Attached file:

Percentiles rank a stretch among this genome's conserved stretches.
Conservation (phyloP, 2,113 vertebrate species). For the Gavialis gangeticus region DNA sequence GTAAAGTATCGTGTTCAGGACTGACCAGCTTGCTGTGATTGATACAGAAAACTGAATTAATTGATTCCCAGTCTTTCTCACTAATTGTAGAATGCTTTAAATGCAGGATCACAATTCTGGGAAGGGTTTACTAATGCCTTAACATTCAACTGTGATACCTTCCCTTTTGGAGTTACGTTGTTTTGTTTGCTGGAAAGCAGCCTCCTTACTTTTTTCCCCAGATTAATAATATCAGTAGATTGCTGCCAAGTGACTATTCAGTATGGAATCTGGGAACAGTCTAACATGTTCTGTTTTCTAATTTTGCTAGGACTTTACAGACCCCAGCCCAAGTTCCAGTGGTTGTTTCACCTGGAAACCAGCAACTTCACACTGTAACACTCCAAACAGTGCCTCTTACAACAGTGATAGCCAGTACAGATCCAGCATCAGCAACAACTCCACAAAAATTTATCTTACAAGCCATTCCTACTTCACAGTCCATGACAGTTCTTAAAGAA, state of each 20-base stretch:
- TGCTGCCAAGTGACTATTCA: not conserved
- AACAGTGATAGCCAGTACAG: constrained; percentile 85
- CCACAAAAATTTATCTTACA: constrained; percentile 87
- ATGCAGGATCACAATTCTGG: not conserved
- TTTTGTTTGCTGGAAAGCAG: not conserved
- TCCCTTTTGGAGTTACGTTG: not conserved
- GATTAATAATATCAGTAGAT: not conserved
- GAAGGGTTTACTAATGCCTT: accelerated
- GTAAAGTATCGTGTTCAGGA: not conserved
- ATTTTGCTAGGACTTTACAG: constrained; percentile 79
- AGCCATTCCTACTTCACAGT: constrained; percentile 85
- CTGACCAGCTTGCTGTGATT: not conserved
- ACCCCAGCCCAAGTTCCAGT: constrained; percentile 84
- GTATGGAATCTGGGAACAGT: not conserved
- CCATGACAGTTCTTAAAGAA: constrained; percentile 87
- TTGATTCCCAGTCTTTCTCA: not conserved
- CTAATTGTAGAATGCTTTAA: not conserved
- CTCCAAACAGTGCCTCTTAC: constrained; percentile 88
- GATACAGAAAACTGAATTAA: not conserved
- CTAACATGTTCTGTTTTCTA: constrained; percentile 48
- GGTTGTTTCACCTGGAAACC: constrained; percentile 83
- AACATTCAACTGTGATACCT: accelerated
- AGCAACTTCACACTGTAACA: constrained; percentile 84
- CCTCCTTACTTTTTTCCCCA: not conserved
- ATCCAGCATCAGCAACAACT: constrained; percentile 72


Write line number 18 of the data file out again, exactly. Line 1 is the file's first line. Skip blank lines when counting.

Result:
- TTGATTCCCAGTCTTTCTCA: not conserved